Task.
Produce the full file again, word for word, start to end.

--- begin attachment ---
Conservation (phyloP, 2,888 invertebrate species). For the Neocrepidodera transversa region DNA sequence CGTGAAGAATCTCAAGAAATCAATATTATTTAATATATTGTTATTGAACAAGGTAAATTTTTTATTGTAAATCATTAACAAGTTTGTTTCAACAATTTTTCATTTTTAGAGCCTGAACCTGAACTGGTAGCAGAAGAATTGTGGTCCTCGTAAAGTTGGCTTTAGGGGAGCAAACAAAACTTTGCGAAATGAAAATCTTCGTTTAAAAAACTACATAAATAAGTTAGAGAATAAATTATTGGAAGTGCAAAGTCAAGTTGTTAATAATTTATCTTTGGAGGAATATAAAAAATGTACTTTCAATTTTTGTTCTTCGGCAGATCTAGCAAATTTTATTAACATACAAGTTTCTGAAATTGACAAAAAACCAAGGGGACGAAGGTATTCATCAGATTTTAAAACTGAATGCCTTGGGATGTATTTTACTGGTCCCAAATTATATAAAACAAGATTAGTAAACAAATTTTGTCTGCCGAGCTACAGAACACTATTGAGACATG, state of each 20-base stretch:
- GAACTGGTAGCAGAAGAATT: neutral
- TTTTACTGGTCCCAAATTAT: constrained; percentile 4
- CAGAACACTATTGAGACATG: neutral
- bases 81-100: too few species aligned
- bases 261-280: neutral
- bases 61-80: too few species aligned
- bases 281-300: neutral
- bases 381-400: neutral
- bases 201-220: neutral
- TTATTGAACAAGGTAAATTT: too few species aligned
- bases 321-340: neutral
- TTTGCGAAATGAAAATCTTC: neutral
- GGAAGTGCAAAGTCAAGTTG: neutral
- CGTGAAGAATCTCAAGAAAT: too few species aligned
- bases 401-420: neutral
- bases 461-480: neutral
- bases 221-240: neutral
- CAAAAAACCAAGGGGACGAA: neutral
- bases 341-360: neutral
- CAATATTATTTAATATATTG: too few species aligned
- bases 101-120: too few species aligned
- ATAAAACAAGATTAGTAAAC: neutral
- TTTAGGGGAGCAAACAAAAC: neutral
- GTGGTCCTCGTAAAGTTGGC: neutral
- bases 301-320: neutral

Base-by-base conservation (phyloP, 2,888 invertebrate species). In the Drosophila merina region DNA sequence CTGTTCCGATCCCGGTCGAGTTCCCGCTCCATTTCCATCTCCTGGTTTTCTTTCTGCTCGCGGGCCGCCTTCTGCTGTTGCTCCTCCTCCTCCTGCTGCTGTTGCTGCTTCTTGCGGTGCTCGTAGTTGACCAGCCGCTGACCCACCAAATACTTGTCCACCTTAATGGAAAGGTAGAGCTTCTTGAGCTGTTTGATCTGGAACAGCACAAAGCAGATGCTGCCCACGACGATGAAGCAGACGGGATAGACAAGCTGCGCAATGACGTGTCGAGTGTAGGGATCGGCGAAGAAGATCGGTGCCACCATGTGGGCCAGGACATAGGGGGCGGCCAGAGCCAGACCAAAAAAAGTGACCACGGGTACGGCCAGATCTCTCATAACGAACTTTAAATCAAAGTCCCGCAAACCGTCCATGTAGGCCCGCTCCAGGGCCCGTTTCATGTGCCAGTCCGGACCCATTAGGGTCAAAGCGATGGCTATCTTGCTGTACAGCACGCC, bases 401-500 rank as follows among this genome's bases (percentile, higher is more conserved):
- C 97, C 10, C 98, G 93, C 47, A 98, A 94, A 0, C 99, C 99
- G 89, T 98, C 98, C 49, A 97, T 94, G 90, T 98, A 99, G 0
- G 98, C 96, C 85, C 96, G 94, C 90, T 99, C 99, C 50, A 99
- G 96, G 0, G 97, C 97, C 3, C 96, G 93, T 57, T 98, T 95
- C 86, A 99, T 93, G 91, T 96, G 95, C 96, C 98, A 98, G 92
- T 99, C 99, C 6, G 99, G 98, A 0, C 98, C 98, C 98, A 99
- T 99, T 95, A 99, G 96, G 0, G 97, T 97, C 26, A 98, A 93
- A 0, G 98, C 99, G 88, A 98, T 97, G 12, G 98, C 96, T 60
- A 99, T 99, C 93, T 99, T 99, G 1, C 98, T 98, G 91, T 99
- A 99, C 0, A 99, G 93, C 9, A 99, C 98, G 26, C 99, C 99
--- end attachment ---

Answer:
Conservation (phyloP, 2,888 invertebrate species). For the Neocrepidodera transversa region DNA sequence CGTGAAGAATCTCAAGAAATCAATATTATTTAATATATTGTTATTGAACAAGGTAAATTTTTTATTGTAAATCATTAACAAGTTTGTTTCAACAATTTTTCATTTTTAGAGCCTGAACCTGAACTGGTAGCAGAAGAATTGTGGTCCTCGTAAAGTTGGCTTTAGGGGAGCAAACAAAACTTTGCGAAATGAAAATCTTCGTTTAAAAAACTACATAAATAAGTTAGAGAATAAATTATTGGAAGTGCAAAGTCAAGTTGTTAATAATTTATCTTTGGAGGAATATAAAAAATGTACTTTCAATTTTTGTTCTTCGGCAGATCTAGCAAATTTTATTAACATACAAGTTTCTGAAATTGACAAAAAACCAAGGGGACGAAGGTATTCATCAGATTTTAAAACTGAATGCCTTGGGATGTATTTTACTGGTCCCAAATTATATAAAACAAGATTAGTAAACAAATTTTGTCTGCCGAGCTACAGAACACTATTGAGACATG, state of each 20-base stretch:
- GAACTGGTAGCAGAAGAATT: neutral
- TTTTACTGGTCCCAAATTAT: constrained; percentile 4
- CAGAACACTATTGAGACATG: neutral
- bases 81-100: too few species aligned
- bases 261-280: neutral
- bases 61-80: too few species aligned
- bases 281-300: neutral
- bases 381-400: neutral
- bases 201-220: neutral
- TTATTGAACAAGGTAAATTT: too few species aligned
- bases 321-340: neutral
- TTTGCGAAATGAAAATCTTC: neutral
- GGAAGTGCAAAGTCAAGTTG: neutral
- CGTGAAGAATCTCAAGAAAT: too few species aligned
- bases 401-420: neutral
- bases 461-480: neutral
- bases 221-240: neutral
- CAAAAAACCAAGGGGACGAA: neutral
- bases 341-360: neutral
- CAATATTATTTAATATATTG: too few species aligned
- bases 101-120: too few species aligned
- ATAAAACAAGATTAGTAAAC: neutral
- TTTAGGGGAGCAAACAAAAC: neutral
- GTGGTCCTCGTAAAGTTGGC: neutral
- bases 301-320: neutral

Base-by-base conservation (phyloP, 2,888 invertebrate species). In the Drosophila merina region DNA sequence CTGTTCCGATCCCGGTCGAGTTCCCGCTCCATTTCCATCTCCTGGTTTTCTTTCTGCTCGCGGGCCGCCTTCTGCTGTTGCTCCTCCTCCTCCTGCTGCTGTTGCTGCTTCTTGCGGTGCTCGTAGTTGACCAGCCGCTGACCCACCAAATACTTGTCCACCTTAATGGAAAGGTAGAGCTTCTTGAGCTGTTTGATCTGGAACAGCACAAAGCAGATGCTGCCCACGACGATGAAGCAGACGGGATAGACAAGCTGCGCAATGACGTGTCGAGTGTAGGGATCGGCGAAGAAGATCGGTGCCACCATGTGGGCCAGGACATAGGGGGCGGCCAGAGCCAGACCAAAAAAAGTGACCACGGGTACGGCCAGATCTCTCATAACGAACTTTAAATCAAAGTCCCGCAAACCGTCCATGTAGGCCCGCTCCAGGGCCCGTTTCATGTGCCAGTCCGGACCCATTAGGGTCAAAGCGATGGCTATCTTGCTGTACAGCACGCC, bases 401-500 rank as follows among this genome's bases (percentile, higher is more conserved):
- C 97, C 10, C 98, G 93, C 47, A 98, A 94, A 0, C 99, C 99
- G 89, T 98, C 98, C 49, A 97, T 94, G 90, T 98, A 99, G 0
- G 98, C 96, C 85, C 96, G 94, C 90, T 99, C 99, C 50, A 99
- G 96, G 0, G 97, C 97, C 3, C 96, G 93, T 57, T 98, T 95
- C 86, A 99, T 93, G 91, T 96, G 95, C 96, C 98, A 98, G 92
- T 99, C 99, C 6, G 99, G 98, A 0, C 98, C 98, C 98, A 99
- T 99, T 95, A 99, G 96, G 0, G 97, T 97, C 26, A 98, A 93
- A 0, G 98, C 99, G 88, A 98, T 97, G 12, G 98, C 96, T 60
- A 99, T 99, C 93, T 99, T 99, G 1, C 98, T 98, G 91, T 99
- A 99, C 0, A 99, G 93, C 9, A 99, C 98, G 26, C 99, C 99